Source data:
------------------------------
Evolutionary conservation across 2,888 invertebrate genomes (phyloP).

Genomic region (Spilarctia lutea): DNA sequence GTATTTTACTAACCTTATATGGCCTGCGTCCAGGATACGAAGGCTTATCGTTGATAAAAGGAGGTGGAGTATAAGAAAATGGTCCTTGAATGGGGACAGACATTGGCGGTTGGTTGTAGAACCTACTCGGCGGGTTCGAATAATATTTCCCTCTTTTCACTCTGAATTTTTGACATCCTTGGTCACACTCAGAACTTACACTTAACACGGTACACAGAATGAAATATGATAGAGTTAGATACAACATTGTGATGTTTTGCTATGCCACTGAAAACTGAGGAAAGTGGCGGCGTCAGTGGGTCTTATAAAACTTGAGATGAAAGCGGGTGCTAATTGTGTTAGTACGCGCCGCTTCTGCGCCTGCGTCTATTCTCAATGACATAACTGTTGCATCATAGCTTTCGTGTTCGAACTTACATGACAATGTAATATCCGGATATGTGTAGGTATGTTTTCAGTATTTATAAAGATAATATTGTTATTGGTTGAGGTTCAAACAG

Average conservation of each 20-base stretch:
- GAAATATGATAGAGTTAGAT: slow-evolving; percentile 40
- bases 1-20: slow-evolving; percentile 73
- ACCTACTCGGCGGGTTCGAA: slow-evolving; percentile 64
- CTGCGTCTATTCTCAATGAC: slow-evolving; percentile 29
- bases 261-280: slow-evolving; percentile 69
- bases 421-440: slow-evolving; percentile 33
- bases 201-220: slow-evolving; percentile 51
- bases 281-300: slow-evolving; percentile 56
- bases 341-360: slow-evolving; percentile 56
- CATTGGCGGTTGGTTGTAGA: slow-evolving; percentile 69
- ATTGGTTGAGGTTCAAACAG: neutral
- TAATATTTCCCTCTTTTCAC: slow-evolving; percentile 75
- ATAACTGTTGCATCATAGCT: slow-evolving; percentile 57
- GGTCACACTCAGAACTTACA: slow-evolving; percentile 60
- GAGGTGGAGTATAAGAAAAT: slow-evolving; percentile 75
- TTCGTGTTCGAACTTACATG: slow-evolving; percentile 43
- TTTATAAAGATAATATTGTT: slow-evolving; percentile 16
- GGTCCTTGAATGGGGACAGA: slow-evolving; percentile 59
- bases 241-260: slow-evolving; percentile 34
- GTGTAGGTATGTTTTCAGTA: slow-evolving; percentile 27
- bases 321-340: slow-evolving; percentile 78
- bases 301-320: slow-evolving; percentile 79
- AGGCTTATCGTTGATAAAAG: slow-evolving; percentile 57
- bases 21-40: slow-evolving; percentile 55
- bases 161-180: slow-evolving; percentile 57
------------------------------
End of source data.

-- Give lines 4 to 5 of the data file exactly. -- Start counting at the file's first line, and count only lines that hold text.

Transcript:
- GAAATATGATAGAGTTAGAT: slow-evolving; percentile 40
- bases 1-20: slow-evolving; percentile 73